... kept his eyes open or, for the matter of that, shut. He never tired of reading Mr. Andrew Lang's Historical Mysteries, and he liked to think of himself suddenly being accosted in the street by some dark stranger demanding to know whether he had a taste for adventure. Uncle Matthew was not quite certain what he would do if such a thing were to happen to him: whether to proclaim himself as eager for anything that was odd and queer or to threaten the stranger with the police. "You might think a man was going to lead you to a hidden ...
— The Foolish Lovers • St. John G. Ervine

... course of this day's march a little adventure occurred to myself, which, in the illiberality of my heart, I could not but regard as strikingly characteristic of the character of the people to whom we were now opposed, and which, as at the time it had something in it truly comical, I cannot resist the inclination of repeating, though aware ...
— The Campaigns of the British Army at Washington and New Orleans 1814-1815 • G. R. Gleig

... any special adventure, for nearly two hours, when they arrived at what had the appearance of being an old wood road, which branched off at right angles to the one in which they were travelling. The trees were somewhat more open here. This admitted the sun; and there were several ...
— Forests of Maine - Marco Paul's Adventures in Pursuit of Knowledge • Jacob S. Abbott

... all very well so far as it goes," she told him. "I admit that a life of scheming and adventure attracts me. I love power. I can think of nothing more wonderful than to feel the machinery of the world—the political world—roar or die away, according to the touch of one's fingers. Oh, yes, we're alike so far as that is concerned! But there is a very vital difference. ...
— The Pawns Count • E. Phillips Oppenheim

... thou sleeping?" "No, Lord," said she, "I was asleep, but as thou camest in I did awake." "Behold here is a boy for thee if thou wilt," said he, "since thou hast never had one." "My Lord," said she, "What adventure is this?" "It was thus," said Teirnyon; and he told her how it all befell. "Verily, Lord," said she, "What sort of garments are there upon the boy?" "A mantle of satin," said he. "He is then a boy of gentle lineage," she replied. "My Lord," she ...
— The Mabinogion Vol. 3 (of 3) • Owen M. Edwards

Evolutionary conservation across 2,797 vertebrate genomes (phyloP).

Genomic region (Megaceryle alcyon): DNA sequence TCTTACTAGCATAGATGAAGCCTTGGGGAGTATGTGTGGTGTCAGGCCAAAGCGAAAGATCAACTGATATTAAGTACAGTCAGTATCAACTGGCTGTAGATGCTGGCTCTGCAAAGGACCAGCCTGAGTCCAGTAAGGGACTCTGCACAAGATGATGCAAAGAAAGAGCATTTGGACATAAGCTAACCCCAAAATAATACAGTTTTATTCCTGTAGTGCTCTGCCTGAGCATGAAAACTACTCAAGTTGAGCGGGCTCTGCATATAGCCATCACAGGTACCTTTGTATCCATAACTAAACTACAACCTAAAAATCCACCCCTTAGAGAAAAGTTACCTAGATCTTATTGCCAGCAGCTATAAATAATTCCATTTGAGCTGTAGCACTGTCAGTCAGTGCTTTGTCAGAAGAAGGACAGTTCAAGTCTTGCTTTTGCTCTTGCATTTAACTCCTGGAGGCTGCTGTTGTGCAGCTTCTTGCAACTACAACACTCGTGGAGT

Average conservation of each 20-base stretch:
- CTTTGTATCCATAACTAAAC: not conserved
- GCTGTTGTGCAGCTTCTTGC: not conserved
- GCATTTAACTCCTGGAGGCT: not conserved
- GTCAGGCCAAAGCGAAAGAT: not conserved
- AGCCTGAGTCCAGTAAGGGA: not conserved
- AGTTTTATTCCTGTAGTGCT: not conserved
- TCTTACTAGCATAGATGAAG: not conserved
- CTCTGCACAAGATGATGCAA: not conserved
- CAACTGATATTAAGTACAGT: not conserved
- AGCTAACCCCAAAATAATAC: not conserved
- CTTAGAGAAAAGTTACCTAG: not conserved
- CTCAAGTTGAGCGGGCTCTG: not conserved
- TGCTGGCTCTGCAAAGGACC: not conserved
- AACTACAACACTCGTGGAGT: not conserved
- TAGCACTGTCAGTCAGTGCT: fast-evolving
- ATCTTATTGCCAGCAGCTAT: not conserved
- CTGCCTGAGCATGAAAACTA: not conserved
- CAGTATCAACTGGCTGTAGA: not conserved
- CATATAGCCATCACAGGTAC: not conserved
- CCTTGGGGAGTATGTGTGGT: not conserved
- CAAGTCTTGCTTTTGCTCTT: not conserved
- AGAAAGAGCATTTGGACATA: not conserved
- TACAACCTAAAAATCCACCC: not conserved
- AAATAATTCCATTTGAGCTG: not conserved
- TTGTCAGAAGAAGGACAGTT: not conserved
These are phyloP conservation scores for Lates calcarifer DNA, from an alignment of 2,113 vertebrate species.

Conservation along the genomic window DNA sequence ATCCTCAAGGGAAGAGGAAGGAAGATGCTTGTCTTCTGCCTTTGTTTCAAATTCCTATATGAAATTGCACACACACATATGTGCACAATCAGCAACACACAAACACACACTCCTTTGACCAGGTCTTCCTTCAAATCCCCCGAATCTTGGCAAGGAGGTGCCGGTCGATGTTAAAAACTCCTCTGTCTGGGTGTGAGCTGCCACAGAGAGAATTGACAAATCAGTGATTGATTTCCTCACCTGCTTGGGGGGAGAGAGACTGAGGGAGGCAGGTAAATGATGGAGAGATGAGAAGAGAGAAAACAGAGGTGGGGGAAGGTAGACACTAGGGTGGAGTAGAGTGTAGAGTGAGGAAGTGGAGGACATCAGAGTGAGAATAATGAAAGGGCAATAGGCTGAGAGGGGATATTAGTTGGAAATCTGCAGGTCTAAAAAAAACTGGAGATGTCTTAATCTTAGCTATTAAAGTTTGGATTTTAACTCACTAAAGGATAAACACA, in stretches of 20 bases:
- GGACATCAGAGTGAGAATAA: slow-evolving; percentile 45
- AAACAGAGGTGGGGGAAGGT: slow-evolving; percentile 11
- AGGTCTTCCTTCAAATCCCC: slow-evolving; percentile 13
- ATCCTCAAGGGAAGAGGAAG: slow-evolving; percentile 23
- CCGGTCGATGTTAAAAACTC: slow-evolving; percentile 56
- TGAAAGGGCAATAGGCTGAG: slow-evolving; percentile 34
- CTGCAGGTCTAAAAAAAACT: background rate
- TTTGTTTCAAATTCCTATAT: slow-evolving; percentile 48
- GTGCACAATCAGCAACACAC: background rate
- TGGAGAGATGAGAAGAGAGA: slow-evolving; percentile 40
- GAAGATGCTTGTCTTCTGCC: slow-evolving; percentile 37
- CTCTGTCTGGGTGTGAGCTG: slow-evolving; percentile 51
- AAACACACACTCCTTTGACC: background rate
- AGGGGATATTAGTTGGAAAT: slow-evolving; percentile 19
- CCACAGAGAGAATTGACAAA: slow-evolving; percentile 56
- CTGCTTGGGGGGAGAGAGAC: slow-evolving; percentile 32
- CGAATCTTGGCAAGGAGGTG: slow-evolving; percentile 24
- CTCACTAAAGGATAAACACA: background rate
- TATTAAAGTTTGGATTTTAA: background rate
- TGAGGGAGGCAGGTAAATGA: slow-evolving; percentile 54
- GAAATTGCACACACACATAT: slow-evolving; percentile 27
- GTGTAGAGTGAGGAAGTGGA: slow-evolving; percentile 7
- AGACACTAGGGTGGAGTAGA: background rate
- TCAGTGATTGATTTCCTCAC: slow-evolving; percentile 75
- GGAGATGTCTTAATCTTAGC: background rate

... looked tired, and she bade me stay indoors and rest. I'm glad you called and brought me a book, especially this wonderful 'Robinson Crusoe,' of which I have heard vaguely, and which they say is founded on the adventure of a Scotsman, Alexander Selkirk. You are always thoughtful, or shall I say sometimes?" and Marget looked as if she expected me ...
— The Black Colonel • James Milne

... gone to bed? Let me come into your room and talk to you. Oh, I have had such an evening!" And thereupon she poured into her sister's astonished ears the recital of her adventure,—the storm, the figure in the shubbery, the scene in the west corridor, the porch at Ivy Cottage, and the arrival ...
— Not Like Other Girls • Rosa N. Carey

... spears of lightning against their foes. Gods they were not, but foul spirits of the air, rulers of the darkness. Was there not glory and honour in fighting with them, in daring their anger under the shield of faith, in putting them to flight with the sword of truth? What better adventure could a brave man ask than to go forth against them, and wrestle ...
— The First Christmas Tree - A Story of the Forest • Henry Van Dyke

... which closed behind them with a crash. The burgesses offered a reward to whomsoever would explore the recesses of the mountain, and bring them sure tidings of the ghostly horsemen. Three years passed by ere the task was attempted. At last a clever man, Zdenko von Zasmuk, undertook the adventure. He was lucky enough to find the mountain open; and riding in, he came into a vast lighted hall where slept on stone benches the knights of the mountain, now changed into fine old men with long white beards. ...
— The Science of Fairy Tales - An Inquiry into Fairy Mythology • Edwin Sidney Hartland

... scarcely necessary to go into the details of the speculations that landed me at Lympne, in Kent. Nowadays even about business transactions there is a strong spice of adventure. I took risks. In these things there is invariably a certain amount of give and take, and it fell to me finally to do the giving reluctantly enough. Even when I had got out of everything, one cantankerous creditor saw ...
— The First Men In The Moon • H. G. Wells